The in vivo androgenic and anabolic activity of the series of SARMs was first determined in castrated male rats after 14 days of drug administration. After castration and subsequent depletion of endogenous testosterone, the prostate and levator ani muscle significantly decreased in size to 9 and 39.7% of that observed for intact control, respectively. Previous studies in our laboratories displayed the nonselective nature of TP in castrated male rats, producing an equipotent and equi-efficacious dose-dependent increase in both androgenic and anabolic tissues. The weights of the prostate and levator ani muscle were restored to 121 and 70% of intact control at 0.75 mg/day, respectively (Yin et al., 2003a). Likewise, S-23 displayed only moderate tissue selectivity at 1 mg/day, maximally maintaining the size of the prostate at 110% and the levator ani muscle at 136% of intact control (Table 2). S-22 and S-30 displayed the greatest selectivity for anabolic tissues, increasing the size of the levator ani muscle to 136 and 128%, while maintaining the prostate at only 51.1 and 41.4% of that observed in intact control, respectively. S-24 was the least active SARM in this series, maintaining the prostate at only 8% and the levator ani muscle at 70% of intact control. The remaining SARMs displayed tissue selectivity for anabolic tissues, maintaining the levator ani muscle close to that of intact control (ranging from 82% for S-29 to 111% for S-25) and the prostate around 50% (ranging from 33% for S-29 to 60% for S-25). In addition, the inactive isomer of S-23 (R-23), displayed no in vivo activity with tissue weights similar to castrate control, with the prostate and levator ani muscle reducing to 7 and 34% of that observed for intact control, respectively.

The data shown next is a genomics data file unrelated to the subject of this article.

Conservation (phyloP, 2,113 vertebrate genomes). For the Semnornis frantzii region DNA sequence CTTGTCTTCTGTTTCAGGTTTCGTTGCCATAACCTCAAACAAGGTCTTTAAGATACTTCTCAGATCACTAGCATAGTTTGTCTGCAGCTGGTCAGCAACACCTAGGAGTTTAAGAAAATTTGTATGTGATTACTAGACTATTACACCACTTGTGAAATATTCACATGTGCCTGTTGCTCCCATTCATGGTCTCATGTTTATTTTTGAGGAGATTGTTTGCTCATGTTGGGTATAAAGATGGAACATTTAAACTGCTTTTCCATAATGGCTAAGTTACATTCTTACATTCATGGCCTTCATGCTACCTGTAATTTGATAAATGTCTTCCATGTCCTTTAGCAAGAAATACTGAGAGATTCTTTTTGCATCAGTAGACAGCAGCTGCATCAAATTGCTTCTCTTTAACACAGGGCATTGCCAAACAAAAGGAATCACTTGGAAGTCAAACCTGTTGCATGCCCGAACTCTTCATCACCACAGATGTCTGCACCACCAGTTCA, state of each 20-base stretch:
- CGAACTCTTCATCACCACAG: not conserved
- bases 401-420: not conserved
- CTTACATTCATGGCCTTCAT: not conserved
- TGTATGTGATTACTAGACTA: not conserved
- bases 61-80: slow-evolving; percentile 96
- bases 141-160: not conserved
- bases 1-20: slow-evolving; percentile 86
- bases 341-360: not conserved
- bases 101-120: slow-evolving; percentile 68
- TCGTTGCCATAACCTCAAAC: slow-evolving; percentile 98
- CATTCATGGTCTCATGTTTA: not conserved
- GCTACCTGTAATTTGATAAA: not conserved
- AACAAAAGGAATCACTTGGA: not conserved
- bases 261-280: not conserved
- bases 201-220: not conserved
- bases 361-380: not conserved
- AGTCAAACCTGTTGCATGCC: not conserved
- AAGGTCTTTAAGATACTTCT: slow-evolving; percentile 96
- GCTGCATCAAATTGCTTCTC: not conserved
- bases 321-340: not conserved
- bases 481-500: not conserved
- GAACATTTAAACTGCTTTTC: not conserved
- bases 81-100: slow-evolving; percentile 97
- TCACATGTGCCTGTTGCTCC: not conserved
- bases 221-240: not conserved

The in vivo pharmacologic activity of these SARMs in OVX female rats was assessed by uterine weight. Upon excision of ovaries, the uterus reduces to approximately 16% of that observed in intact control. Administration of 3 mg/kg/day TP maintains the uterus at 79%; however, the ability of TP to maintain the size of the uterus was inhibited by cotreatment with bicalutamide, which caused the uterus to reduce to 28% of intact control (Fig. 2A). S-23 displayed the most androgenic activity in ORX males and also showed the greatest uterine activity in OVX females, maintaining the uterus at 98.9% of intact control at 3 mg/kg/day. In addition, the uterus responded in a dose-dependent manner to S-23, increasing in size from 37.8% at 0.05 mg/day to 79.5% at 0.75 mg/day compared with intact control (Fig. 2B). With the exception of S-23, all of the SARMs demonstrated weaker partial agonist activity in the uterus than TP, with the uteri ranging in size from 21% for S-30 to 47% for S-22 at 3 mg/kg/day. R-23 maintained the size of the uterus at 27% of that observed in intact control. Additionally, the in vivo pharmacologic activity of these SARMs in male (prostate) and female (uterus) rats is highly correlated, with a correlation coefficient of 0.94 (Fig. 3).
The effects of TP and SARMs on endometrial and myometrial thickness were determined by histological analysis. The average thickness of the endometrium and myometrium in the intact control group was 1.23 and 1.08 mm, respectively (Fig. 4A). Ovariectomy reduced these layers of the uterine wall to 0.78 and 0.67 mm, respectively. TP and SARMs selectively increased the myometrial layer, increasing the thicknesses to larger than that observed for intact control, ranging from 1.34 mm (S-26) to 1.53 mm (S-23). TP and SARMs maintained the thickness of the endometrium slightly below that of intact control.